If you glance up at my tagline, you will see that I call myself a “rusty musician.” Most days, it’s fair to emphasize on “rusty,” while others, I can still feel the wheels of “musician” churning inside of me.
And it was the latter that made me want Black Dust to exist in the world in which I placed it. They say “write what you know,” and while I believe that is, by far, some of the worst writing advice to ever exist, there is a sliver of truth to it. My rustiness made the concept of knowing more cloudy than I realized, and so it became again, “write what you want to know,” just like it was for Chef’s Table. And that is a piece of advice I can stand by.
I grew up in a home filled with music. If it wasn’t a record player spinning (oh god, I’m about to age myself) James Taylor and Carole King, The Beatles and Neil Diamond, it was my mother sitting in the back bedroom of our house playing those same songs on the piano. Songs from church, from the radio, from Mom and Dad’s youth, and from Broadway. Dad sang along in his beautiful, rich baritone. I loved singing along, learning the words. When I got older and was left home alone after school, I would make a stage of our eat-in kitchen and its enormous picture window and put on shows with neighbors and babysitters alike. “You be Donny; I’m Marie,” or “You can be Tony; I’m Dawn. Both of them.”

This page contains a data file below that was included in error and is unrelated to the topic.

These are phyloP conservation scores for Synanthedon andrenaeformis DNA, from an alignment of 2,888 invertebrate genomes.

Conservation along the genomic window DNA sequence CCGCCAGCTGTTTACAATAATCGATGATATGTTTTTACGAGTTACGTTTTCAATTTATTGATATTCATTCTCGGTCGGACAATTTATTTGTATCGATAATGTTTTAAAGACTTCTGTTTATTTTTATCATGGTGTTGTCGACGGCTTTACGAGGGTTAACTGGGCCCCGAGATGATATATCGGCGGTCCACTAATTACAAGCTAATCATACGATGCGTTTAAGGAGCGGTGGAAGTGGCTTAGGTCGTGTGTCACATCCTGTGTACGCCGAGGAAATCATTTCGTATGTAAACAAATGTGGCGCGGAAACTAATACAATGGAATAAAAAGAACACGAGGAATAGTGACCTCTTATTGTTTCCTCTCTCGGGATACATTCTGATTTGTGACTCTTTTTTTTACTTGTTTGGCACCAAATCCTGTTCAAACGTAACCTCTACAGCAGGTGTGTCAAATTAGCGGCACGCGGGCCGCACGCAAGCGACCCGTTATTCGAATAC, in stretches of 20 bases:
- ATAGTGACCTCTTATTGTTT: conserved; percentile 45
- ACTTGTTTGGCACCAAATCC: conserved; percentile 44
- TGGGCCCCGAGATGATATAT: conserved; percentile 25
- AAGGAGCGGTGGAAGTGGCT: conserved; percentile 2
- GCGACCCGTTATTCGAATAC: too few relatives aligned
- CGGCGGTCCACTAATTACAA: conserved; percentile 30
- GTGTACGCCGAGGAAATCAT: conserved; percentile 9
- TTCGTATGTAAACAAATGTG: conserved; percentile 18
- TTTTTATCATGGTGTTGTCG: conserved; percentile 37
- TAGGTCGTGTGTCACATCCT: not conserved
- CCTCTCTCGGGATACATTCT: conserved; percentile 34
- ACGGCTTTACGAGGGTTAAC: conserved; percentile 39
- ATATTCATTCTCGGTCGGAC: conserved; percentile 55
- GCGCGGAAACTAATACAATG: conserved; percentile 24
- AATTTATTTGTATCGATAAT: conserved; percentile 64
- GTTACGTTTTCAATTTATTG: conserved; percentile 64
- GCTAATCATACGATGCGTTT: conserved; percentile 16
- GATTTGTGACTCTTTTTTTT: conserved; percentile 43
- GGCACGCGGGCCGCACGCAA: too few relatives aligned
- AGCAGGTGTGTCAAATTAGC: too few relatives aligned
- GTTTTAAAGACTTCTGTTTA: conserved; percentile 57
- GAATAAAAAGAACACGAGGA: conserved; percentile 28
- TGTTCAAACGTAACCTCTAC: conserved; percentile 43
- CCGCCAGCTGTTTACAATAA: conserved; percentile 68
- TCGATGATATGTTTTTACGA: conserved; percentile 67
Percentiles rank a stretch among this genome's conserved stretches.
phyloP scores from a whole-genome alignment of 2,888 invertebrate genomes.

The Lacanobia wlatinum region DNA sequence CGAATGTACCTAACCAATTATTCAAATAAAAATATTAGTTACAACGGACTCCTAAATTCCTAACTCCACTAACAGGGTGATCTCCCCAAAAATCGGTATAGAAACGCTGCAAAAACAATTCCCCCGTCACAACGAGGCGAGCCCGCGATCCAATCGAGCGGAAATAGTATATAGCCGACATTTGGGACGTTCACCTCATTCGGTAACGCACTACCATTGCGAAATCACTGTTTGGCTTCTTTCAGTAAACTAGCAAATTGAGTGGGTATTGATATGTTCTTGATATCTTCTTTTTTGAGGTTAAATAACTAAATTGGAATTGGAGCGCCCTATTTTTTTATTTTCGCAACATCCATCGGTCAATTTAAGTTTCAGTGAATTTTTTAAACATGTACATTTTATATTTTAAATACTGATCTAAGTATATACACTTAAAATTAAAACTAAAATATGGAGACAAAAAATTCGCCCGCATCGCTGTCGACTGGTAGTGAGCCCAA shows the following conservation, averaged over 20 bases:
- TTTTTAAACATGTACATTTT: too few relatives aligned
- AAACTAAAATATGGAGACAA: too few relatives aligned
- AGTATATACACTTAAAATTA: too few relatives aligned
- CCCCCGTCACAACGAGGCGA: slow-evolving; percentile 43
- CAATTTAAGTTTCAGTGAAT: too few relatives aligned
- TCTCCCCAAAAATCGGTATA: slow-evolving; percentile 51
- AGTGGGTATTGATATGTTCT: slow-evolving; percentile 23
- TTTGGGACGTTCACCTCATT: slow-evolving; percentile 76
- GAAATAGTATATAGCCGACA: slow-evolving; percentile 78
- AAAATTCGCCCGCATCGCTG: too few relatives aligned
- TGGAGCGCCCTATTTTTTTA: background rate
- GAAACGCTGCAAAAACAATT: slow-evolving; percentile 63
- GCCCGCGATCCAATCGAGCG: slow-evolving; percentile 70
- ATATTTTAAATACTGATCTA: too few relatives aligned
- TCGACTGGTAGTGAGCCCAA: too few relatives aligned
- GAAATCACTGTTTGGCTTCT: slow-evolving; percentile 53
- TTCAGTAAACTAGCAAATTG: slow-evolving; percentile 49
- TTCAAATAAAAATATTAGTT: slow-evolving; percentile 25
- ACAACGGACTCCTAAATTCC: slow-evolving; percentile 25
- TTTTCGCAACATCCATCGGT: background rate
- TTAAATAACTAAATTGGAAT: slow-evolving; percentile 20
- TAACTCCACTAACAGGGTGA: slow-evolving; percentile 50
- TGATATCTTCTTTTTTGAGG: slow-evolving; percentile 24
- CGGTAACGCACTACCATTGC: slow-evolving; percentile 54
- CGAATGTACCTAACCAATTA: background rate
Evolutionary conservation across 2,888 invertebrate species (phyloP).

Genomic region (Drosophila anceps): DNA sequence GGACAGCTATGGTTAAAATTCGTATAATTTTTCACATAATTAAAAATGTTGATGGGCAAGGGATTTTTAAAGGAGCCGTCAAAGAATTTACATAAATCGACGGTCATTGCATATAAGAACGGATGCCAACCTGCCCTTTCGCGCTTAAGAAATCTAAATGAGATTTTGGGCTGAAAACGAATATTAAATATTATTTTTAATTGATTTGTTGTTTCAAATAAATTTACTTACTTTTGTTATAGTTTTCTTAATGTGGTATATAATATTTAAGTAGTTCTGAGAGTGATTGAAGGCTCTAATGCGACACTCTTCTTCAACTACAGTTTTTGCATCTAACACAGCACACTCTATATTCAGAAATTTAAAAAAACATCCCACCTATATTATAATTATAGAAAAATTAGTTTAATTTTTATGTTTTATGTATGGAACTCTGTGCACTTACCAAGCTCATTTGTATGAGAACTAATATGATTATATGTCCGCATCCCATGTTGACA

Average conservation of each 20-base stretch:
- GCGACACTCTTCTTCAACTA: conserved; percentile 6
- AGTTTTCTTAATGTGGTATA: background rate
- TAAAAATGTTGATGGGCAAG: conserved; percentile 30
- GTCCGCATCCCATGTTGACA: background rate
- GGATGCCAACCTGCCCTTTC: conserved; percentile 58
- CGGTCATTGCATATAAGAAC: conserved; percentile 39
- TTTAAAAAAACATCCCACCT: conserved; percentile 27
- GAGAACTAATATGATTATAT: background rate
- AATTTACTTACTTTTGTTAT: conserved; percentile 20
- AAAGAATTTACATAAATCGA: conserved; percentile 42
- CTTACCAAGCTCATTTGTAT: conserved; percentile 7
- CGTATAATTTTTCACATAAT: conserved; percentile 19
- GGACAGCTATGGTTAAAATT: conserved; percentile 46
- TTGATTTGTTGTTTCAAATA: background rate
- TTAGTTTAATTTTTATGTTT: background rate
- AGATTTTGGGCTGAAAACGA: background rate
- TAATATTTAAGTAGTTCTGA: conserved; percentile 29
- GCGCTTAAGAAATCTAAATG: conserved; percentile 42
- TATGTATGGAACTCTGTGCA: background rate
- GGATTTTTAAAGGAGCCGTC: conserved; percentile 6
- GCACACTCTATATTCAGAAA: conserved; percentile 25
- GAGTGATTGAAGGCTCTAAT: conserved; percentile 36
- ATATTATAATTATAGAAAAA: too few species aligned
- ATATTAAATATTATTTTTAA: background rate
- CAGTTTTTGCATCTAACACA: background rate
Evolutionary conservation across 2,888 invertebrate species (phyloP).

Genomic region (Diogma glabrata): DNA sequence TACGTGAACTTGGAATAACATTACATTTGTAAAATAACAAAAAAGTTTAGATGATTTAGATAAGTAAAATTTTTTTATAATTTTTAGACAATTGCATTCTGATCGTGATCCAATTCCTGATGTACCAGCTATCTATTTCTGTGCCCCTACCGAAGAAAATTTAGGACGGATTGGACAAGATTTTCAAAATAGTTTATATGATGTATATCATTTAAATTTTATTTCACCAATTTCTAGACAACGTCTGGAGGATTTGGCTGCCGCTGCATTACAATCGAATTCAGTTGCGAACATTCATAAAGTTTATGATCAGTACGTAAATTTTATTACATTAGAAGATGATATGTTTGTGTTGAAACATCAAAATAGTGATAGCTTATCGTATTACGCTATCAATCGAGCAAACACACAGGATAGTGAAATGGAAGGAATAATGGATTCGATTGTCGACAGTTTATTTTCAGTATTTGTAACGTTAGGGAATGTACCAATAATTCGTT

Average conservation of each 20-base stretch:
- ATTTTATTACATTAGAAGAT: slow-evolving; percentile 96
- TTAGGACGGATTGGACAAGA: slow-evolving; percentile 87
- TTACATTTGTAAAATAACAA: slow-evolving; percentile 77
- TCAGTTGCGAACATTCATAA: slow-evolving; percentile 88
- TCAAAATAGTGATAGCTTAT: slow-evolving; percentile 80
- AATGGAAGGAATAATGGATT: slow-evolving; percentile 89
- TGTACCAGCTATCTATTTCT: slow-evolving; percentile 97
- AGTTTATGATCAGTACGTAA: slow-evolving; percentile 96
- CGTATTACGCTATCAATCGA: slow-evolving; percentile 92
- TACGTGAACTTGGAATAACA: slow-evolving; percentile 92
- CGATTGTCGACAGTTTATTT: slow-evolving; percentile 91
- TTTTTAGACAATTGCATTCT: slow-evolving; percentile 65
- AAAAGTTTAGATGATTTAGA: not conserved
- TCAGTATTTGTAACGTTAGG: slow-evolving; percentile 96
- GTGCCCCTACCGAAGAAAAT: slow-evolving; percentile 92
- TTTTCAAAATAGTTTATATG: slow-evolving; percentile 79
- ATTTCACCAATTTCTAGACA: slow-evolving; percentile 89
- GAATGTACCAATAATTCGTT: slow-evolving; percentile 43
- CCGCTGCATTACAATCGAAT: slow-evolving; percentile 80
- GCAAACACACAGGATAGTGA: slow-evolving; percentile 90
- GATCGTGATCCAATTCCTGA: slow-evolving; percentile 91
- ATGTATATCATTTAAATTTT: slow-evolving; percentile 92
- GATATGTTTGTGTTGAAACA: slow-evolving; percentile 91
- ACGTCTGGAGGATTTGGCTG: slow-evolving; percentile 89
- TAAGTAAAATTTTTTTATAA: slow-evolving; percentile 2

I took piano lessons. I hated them. I picked up the trumpet in fifth grade. That, I loved. I sang in choirs, at church, eventually in community groups and of course, went to college to major in music. Not performance, mind, because that would be irresponsible. “You need to have something to fall back on,” I was told.
Problem was, teaching music didn’t fit for me. Had I been totally honest with myself in college, music as a career wasn’t a good fit. It would have been better left as a hobby. And so, after an attempt at this and that, and up and then a down, I walked away from any sort of music-as-profession. And, outside of glorious shower concerts to an audience of one and passionate performances in my car, my musical life has… well, rusted.
I’m telling you this to say that writing this book, while an absolute bear for reasons that had nothing to do with music, was an utter joy in that I got to play in that world again. I pulled up classical music that I had to listen to in college—and often only moderately enjoyed. But now, without the weight of a massive music history listening exam on my shoulders, I could hear the intricacies of sound, the words that danced upon the notes. I got to dig into old Broadway shows and remember the sounds that preceded today’s Hamilton‘s rap. (Please tell me you are as obsessed with that show as me and my family are.)
And most enjoyable was digging through choral music, the music I sang, the music I taught for a short time, the music that, when performing, made me feel like I could fly. Remembering those unexpected intervals that made rehearsals such a drag because my god our ears and voices would not cooperate and make it right. You’ll see those in Black Dust because for this author, they were my favorite times.
I hope my love of music and my reintroduction to the stylings outside of what’s popular today—without forgetting those as well, because even the most trained chef occasionally likes a big old bucket of KFC—connect with you as readers. It was a fond journey, and my playlist has benefitted from it.